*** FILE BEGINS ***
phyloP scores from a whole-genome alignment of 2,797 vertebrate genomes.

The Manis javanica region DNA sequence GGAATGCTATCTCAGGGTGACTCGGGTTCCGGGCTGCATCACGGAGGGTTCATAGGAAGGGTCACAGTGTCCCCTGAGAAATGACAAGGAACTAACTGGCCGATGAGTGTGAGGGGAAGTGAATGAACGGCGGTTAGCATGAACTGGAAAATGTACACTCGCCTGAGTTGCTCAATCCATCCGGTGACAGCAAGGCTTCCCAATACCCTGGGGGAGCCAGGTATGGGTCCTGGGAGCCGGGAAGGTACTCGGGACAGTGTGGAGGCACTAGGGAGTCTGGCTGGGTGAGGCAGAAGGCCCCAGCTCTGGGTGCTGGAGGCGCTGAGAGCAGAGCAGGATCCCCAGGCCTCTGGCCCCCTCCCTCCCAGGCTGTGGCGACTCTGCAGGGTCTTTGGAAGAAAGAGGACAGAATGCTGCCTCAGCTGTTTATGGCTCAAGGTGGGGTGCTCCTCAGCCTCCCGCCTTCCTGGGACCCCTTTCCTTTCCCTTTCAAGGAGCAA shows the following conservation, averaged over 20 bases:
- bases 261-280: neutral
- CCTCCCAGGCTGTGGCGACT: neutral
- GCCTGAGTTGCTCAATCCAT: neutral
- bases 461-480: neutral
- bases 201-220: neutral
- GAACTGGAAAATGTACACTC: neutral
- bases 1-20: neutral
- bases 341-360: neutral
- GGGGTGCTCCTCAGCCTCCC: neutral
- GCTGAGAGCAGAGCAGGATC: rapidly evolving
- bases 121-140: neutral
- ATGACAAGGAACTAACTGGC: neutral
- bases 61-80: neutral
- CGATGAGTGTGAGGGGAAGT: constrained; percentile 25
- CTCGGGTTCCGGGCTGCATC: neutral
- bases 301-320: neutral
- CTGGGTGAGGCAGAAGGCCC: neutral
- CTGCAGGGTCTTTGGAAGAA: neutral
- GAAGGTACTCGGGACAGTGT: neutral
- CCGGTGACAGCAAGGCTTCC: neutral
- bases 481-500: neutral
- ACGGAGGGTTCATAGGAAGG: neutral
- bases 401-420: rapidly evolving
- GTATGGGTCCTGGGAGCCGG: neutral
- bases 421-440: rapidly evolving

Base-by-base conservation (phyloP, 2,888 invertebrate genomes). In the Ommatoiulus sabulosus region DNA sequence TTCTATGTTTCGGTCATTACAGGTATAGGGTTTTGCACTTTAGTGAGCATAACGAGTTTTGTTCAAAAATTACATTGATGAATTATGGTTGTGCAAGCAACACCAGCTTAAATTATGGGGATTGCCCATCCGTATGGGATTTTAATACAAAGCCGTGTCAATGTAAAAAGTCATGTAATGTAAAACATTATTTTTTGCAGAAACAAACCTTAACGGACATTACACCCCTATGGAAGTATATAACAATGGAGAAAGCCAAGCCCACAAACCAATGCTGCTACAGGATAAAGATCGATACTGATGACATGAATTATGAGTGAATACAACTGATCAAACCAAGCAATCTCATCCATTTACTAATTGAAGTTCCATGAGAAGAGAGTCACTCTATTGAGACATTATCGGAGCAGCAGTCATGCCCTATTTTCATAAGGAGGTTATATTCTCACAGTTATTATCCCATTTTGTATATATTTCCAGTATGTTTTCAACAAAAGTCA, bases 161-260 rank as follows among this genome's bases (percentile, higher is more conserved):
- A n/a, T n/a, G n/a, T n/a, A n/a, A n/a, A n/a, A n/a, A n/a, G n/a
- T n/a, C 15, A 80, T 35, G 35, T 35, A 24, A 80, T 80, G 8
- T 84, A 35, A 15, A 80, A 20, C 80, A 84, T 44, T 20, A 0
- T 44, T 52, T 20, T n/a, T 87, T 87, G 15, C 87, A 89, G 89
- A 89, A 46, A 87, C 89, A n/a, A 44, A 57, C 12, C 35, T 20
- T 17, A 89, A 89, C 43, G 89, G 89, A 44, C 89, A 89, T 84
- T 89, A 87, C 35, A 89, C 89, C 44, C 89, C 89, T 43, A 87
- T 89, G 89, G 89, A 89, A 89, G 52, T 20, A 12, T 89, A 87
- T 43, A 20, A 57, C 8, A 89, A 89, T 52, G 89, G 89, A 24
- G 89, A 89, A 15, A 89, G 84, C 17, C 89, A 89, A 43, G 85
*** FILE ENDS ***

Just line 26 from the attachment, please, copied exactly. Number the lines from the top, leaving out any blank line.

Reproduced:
- GTATGGGTCCTGGGAGCCGG: neutral